- the freedom to work from home
- negotiate what you work on (which tickets, etc.)
- and work with smart people.
Every web developer job looks a bit different. For instance, if you work at a startup, your life will probably be wildly different every day and you’ll work on many different things.
At larger companies, you’ll likely have more stability and predictability unless you’re on a tight deadline.
Around the world, remote web dev jobs are becoming the most common but some will require in-office work. Every company has its own culture and unique traits.
ℹ️ Some teams are incredibly collaborative and involve many meetings while others will involve mostly solitary work with only occasional collaboration.
You may end up working for a company that holds fun events for their staff and expects you to join many meetings for company morale.
While others stick to the bare bones of company culture and only expect you to get your work done as efficiently as possible.
Does a web developer work with a team?
Web developers often work on a team! Unless they work for a startup or as a freelancer, developers are usually integral parts of the information technology team. But their team isn’t just made up of other developers.
Developers usually work on a team with
- Visual designer: (sometimes called web designers) who create the fonts, colours, spacing, emotion, visual concept, and theme
- User interface designer: (sometimes called information architects or interaction designers) who designs wireframes, user interactions, user interface functionality, and app structure
- Frontend developer: who writes code that users interact with which runs on the user’s device
- Backend developer: who writes code that runs on the server
- Full stack developer: who works on both frontend and backend code
- User experience designer: who maps out the user journey, designs app flow and conducts user testing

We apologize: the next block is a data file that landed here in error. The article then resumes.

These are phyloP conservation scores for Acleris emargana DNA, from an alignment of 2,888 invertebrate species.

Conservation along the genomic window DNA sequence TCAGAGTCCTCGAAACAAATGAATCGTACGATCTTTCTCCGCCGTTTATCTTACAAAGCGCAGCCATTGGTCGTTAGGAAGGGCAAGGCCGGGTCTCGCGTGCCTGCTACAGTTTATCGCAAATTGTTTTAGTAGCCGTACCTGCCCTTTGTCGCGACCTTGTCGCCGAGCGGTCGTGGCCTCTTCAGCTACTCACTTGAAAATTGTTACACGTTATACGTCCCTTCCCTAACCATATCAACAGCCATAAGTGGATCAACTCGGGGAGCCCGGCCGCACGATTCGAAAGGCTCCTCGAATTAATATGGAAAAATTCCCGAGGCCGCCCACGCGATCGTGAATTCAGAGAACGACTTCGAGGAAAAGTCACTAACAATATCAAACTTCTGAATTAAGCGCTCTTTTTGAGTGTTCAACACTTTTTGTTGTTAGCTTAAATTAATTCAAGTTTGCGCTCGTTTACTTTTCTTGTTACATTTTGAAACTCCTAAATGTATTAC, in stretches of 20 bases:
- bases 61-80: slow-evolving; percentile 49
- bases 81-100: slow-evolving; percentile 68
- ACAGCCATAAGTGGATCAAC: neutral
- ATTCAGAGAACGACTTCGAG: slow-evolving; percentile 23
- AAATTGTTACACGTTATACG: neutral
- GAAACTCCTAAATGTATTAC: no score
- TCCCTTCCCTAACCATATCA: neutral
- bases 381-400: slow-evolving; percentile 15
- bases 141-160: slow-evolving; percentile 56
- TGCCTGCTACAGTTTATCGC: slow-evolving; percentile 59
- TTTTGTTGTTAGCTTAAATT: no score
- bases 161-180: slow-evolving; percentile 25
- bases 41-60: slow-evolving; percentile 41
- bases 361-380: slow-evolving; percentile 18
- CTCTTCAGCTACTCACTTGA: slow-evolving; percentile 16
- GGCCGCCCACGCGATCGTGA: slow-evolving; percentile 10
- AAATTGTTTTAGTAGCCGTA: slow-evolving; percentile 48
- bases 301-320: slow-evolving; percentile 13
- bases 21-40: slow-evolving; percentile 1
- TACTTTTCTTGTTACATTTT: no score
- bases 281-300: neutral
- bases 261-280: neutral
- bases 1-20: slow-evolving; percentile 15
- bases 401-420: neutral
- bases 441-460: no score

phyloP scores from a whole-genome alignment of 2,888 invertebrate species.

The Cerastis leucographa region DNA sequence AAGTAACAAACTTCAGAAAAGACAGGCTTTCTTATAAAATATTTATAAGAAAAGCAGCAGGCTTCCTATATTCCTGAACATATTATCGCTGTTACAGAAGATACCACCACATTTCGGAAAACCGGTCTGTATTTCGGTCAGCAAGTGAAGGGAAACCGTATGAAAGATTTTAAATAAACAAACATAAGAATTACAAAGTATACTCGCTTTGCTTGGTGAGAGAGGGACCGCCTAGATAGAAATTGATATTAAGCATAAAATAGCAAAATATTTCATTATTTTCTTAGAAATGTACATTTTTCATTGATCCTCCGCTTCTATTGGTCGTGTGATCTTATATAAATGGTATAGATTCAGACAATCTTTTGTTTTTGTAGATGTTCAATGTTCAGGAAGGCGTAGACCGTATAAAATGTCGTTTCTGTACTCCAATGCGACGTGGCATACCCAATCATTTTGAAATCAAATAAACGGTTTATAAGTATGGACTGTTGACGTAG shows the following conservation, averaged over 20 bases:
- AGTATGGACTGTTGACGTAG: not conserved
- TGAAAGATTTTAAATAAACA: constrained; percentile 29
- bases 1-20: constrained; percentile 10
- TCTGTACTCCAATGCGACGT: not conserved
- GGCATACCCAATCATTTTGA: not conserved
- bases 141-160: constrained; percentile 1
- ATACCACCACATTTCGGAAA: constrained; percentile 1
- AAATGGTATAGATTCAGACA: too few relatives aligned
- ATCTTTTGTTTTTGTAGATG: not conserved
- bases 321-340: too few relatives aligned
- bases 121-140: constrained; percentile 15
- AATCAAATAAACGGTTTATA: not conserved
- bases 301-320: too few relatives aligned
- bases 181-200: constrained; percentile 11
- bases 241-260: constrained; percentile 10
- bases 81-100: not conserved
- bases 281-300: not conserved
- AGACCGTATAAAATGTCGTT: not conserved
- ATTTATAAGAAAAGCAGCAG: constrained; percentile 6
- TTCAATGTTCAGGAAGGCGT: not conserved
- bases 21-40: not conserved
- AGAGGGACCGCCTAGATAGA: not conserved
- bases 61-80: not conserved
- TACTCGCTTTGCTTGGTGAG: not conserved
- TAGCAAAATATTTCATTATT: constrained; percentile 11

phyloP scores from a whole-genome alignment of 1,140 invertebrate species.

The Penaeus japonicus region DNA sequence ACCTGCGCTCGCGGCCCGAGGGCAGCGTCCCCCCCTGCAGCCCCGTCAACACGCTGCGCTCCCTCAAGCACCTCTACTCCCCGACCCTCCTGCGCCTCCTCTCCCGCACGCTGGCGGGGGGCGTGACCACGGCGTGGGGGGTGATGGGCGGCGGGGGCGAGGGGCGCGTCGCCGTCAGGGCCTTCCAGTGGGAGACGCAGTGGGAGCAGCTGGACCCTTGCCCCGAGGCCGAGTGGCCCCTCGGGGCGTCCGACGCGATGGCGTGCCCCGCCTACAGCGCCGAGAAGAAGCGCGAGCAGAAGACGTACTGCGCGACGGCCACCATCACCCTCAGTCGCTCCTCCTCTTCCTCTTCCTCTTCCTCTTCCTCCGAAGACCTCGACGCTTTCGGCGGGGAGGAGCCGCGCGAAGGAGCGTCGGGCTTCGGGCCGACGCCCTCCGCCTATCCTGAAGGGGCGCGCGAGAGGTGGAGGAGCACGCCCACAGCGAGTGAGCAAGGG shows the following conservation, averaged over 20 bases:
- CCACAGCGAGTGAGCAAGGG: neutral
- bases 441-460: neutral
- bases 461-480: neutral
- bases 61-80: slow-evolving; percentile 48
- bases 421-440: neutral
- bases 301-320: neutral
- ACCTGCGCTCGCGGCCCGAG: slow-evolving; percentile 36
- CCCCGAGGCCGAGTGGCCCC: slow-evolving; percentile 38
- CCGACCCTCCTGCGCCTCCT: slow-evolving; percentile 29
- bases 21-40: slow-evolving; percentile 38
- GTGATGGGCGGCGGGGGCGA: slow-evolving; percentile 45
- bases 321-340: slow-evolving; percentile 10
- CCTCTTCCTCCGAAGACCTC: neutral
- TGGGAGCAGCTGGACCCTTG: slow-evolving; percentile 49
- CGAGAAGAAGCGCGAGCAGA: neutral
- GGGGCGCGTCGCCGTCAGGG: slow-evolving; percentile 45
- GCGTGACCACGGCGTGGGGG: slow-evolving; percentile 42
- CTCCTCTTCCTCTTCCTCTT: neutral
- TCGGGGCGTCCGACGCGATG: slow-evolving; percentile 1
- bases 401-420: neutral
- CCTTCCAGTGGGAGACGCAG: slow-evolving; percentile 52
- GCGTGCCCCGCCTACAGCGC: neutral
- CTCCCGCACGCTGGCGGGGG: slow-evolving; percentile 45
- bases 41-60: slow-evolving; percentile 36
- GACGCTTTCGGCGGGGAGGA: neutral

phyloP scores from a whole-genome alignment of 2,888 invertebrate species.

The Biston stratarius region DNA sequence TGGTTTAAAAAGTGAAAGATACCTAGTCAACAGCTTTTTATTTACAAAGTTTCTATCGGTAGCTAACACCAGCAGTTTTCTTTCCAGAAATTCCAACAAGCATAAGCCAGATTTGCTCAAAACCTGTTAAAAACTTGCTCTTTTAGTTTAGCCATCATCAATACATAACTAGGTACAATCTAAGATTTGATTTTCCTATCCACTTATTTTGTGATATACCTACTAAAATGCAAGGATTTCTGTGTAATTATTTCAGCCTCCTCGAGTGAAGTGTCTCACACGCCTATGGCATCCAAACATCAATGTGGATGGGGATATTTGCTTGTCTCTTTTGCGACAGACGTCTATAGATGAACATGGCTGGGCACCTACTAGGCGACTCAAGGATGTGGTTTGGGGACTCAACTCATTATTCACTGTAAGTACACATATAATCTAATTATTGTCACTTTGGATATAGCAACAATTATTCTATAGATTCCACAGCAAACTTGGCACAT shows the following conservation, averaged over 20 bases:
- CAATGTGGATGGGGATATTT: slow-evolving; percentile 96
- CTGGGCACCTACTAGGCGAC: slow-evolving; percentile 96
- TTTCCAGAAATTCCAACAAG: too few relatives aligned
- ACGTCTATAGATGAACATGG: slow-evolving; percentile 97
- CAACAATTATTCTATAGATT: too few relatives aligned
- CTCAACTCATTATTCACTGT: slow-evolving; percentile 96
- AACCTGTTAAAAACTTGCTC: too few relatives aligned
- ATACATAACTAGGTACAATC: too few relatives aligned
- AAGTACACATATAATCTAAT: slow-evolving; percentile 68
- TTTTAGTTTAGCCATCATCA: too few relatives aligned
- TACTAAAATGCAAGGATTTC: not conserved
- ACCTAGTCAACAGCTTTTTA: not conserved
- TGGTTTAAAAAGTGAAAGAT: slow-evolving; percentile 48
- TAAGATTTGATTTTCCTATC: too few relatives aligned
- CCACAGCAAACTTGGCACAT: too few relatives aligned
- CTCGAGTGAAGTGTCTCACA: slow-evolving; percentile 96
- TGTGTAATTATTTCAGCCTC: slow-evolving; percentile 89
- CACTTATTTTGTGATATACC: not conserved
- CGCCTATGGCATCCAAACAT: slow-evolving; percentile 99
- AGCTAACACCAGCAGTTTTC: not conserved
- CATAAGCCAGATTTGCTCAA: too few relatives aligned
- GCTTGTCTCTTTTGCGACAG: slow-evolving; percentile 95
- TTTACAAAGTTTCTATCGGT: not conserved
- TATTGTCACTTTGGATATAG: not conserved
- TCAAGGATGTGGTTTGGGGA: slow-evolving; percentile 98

- Data scientist: who engineers the data components of the website, creates automations, and collects and analyses data that the project collects.
Some larger teams might also have an SEO strategist, DevOps engineers, performance engineers, API developers, database administrators, or quality assurance engineers.
Who does a web developer report to?
Web developers usually report to someone else in the IT department. This varies from company to company depending on the size of the organisation. As a web developer, your relationship with your manager will vary at each job as well.
Most developers report to a senior developer, the IT manager, a project or product manager, or the web development manager. Freelance web developers typically report directly to the client, a project manager, or a company contact person.
ℹ️ If you’re not a freelancer, you’ll have one-on-one meetings with your manager often. You’ll probably see them on a daily basis in the morning meeting. Sometimes you’ll collaborate with them at other points throughout the day.
At some companies, your manager may also act as a mentor too. This is especially true at large tech organisations like Google and Microsoft. Some startups also prioritise mentorship.
A day in the life of a web developer
Now you know what a developer actually does! The web developer’s job is to construct and maintain websites or web applications. Web developers might work in-house or freelance, remotely or in-person. Their specific tasks and responsibilities will vary depending on the company they work for.
Developers usually spend about half of their time coding and working on projects, a quarter of their time in meetings, and the remaining time finding and fixing errors. Outside of coding, a developer’s most valuable skills are time management and collaboration.
They work with teams and their responsibilities are often changing daily. Developers need to effectively budget their time with enough focus on deep code work and handling tasks that the rest of their team sends their way.
Does this sound like the job for you? Learn more about how to become a web developer!